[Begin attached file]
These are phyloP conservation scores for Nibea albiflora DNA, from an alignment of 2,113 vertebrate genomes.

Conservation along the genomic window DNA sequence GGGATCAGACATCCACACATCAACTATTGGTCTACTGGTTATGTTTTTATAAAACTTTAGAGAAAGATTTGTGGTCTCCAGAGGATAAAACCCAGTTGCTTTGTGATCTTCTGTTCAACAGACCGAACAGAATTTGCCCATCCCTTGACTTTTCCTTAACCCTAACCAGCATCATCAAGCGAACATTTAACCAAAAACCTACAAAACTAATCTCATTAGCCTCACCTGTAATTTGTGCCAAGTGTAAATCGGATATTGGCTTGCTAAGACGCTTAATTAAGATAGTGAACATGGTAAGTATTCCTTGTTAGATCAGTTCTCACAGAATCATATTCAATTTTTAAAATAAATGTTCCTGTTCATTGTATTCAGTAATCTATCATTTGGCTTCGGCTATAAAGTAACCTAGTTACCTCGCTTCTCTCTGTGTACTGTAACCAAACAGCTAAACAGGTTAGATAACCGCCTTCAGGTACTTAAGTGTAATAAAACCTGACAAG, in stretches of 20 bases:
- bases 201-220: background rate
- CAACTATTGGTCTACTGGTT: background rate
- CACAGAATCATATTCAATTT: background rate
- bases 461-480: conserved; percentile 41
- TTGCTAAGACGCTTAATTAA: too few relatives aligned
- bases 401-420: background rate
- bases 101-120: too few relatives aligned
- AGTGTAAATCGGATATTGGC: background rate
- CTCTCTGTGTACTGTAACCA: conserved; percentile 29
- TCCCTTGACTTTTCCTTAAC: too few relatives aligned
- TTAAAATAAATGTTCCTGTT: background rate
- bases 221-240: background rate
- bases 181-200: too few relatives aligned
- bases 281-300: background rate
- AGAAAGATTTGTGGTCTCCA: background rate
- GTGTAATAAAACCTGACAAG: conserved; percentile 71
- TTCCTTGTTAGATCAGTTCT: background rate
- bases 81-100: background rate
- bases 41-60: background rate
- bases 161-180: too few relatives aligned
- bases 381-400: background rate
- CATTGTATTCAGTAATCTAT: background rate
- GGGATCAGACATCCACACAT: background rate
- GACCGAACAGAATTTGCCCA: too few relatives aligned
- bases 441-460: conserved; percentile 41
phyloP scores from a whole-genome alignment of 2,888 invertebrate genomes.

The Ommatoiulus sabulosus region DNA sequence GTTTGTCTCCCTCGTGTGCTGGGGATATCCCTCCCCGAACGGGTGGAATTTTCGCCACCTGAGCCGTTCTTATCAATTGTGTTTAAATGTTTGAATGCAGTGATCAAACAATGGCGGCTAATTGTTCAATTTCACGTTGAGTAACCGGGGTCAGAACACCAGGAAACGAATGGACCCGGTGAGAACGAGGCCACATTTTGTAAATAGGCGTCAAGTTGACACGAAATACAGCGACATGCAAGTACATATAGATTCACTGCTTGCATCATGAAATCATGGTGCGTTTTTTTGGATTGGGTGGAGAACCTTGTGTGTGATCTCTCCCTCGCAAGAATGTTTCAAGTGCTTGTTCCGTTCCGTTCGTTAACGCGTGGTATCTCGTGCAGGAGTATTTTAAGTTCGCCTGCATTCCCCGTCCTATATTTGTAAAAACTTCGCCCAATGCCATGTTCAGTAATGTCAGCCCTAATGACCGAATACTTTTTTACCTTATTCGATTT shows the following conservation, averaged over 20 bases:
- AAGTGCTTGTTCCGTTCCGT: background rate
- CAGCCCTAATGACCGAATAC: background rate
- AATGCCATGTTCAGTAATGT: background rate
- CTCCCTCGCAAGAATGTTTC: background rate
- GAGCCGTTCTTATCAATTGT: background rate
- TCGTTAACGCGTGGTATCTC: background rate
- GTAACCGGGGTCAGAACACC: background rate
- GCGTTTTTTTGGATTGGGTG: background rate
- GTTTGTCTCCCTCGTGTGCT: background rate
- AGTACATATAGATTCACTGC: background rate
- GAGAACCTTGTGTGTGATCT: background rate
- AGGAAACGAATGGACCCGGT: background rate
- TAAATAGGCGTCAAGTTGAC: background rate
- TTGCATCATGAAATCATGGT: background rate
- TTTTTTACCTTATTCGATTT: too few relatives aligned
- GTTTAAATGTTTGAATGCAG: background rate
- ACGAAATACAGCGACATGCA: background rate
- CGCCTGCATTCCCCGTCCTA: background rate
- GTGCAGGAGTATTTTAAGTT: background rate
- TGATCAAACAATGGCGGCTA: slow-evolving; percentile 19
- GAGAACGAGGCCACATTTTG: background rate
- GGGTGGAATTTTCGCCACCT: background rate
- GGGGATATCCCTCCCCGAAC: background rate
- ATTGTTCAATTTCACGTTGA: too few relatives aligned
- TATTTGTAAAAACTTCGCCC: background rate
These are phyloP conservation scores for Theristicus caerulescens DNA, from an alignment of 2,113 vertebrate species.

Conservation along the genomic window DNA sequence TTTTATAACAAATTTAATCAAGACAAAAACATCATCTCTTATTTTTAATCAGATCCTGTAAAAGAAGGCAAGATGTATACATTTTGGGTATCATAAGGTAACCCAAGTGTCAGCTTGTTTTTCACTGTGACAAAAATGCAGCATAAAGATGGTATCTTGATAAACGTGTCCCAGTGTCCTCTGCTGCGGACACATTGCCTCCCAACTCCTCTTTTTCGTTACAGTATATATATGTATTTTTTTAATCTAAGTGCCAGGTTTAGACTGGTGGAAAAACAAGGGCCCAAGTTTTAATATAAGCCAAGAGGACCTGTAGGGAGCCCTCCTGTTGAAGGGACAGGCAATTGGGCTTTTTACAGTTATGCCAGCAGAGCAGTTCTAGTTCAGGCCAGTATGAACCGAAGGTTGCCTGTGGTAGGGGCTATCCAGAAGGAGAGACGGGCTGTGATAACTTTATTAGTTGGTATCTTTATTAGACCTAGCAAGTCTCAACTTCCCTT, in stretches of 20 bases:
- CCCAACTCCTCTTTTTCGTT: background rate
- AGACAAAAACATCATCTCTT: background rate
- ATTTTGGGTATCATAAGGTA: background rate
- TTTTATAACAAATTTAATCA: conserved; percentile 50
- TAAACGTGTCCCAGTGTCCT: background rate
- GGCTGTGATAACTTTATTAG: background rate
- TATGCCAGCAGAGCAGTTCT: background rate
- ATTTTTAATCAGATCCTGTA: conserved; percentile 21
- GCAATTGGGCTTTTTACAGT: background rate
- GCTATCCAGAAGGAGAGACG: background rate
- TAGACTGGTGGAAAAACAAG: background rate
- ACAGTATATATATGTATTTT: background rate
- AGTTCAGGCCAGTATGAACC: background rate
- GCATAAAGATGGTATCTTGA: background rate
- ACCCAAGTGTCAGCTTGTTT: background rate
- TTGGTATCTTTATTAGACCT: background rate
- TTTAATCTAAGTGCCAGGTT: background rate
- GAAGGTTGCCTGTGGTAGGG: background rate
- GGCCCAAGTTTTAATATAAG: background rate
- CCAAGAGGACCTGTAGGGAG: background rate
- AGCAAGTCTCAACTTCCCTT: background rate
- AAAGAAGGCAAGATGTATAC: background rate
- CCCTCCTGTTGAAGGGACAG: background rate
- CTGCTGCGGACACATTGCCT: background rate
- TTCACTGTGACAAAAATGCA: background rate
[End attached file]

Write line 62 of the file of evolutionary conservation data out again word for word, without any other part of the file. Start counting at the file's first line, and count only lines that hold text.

- GGCTGTGATAACTTTATTAG: background rate